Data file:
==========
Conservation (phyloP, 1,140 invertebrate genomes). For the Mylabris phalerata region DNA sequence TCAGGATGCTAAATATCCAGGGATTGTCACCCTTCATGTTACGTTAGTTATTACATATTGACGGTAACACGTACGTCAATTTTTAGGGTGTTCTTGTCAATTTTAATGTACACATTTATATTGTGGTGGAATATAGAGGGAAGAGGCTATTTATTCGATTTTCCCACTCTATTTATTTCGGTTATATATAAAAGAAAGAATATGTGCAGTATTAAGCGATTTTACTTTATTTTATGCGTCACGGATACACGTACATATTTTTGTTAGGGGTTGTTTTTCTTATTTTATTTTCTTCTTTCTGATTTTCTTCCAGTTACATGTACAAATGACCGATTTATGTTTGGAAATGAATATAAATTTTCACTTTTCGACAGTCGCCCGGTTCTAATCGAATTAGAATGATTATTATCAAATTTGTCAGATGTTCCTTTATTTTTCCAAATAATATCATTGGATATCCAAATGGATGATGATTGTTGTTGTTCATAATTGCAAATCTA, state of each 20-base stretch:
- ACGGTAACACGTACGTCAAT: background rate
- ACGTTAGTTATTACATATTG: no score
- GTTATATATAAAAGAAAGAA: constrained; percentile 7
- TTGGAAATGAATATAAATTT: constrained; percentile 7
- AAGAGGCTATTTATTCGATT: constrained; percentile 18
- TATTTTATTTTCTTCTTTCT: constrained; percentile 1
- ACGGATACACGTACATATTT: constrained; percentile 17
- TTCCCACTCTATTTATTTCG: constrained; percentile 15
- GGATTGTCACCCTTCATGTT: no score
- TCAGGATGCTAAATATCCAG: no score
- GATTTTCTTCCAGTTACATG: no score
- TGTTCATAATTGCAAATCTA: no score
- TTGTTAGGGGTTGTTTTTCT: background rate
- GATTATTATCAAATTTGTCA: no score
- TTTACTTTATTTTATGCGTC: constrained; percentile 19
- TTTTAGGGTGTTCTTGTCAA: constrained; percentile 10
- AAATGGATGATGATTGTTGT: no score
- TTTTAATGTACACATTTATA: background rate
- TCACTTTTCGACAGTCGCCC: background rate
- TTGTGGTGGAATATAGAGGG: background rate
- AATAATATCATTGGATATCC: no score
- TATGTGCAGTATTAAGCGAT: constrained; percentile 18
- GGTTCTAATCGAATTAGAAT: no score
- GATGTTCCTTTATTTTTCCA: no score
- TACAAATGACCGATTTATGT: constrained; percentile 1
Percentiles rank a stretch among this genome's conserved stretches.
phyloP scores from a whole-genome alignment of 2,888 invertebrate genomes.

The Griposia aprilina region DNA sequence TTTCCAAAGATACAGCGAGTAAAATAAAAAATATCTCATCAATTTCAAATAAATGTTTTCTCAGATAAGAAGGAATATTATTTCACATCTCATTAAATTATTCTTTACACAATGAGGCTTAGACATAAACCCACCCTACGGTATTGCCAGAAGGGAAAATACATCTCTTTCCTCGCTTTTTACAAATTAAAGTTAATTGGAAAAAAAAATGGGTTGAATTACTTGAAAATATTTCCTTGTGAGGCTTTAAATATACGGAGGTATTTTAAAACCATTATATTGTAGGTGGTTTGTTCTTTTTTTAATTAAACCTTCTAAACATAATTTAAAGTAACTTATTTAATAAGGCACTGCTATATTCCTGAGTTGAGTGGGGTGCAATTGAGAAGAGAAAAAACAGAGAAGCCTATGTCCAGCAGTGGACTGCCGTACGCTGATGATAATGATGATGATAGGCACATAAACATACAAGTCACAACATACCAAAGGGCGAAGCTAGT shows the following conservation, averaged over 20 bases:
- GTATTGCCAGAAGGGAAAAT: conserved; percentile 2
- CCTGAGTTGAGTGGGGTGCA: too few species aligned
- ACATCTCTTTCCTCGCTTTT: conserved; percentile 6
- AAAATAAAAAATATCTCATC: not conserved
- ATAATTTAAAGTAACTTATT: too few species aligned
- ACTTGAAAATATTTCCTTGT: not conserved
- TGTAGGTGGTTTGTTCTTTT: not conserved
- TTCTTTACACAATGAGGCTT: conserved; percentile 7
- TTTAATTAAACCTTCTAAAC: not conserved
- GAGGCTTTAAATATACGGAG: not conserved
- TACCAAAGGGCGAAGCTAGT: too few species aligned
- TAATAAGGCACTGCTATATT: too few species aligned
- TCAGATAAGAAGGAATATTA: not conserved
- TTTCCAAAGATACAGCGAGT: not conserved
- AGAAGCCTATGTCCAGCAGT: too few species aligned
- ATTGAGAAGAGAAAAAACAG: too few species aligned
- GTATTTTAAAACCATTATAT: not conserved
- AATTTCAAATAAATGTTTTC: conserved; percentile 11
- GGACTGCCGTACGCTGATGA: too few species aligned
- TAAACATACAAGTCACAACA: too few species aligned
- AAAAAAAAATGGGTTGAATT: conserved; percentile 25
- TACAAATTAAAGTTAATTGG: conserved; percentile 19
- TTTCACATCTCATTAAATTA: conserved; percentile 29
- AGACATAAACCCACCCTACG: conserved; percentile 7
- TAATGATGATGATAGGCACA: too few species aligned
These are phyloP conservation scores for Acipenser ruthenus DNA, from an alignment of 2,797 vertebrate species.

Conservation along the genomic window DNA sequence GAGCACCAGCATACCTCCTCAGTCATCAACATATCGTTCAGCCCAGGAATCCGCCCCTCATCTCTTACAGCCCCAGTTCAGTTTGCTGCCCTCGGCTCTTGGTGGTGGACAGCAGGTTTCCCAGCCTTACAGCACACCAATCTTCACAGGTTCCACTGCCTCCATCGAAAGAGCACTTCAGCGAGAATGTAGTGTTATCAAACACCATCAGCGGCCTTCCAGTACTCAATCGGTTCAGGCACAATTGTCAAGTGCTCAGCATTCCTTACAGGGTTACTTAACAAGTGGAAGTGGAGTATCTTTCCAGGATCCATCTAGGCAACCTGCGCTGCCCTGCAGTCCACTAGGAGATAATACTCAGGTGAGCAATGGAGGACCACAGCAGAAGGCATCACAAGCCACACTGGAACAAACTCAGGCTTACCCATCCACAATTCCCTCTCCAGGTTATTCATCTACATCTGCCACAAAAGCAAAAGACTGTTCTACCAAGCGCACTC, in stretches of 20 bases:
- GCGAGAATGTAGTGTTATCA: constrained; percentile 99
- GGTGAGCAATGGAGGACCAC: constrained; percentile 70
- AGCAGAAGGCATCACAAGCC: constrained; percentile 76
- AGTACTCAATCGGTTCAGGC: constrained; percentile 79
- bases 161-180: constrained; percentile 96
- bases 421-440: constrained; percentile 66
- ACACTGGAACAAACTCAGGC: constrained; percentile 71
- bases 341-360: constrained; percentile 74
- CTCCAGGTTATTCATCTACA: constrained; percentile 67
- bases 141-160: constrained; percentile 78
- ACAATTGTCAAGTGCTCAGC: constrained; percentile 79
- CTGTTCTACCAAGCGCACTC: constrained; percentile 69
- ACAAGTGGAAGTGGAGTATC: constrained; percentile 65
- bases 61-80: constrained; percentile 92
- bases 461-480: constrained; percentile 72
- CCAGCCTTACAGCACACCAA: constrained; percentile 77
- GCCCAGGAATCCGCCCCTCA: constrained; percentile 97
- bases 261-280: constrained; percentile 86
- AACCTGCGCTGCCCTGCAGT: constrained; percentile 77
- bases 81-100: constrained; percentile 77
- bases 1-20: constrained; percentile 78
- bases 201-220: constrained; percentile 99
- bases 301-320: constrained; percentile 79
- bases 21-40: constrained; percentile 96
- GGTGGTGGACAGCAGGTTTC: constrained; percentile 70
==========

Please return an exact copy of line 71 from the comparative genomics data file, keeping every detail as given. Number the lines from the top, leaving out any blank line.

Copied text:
- bases 461-480: constrained; percentile 72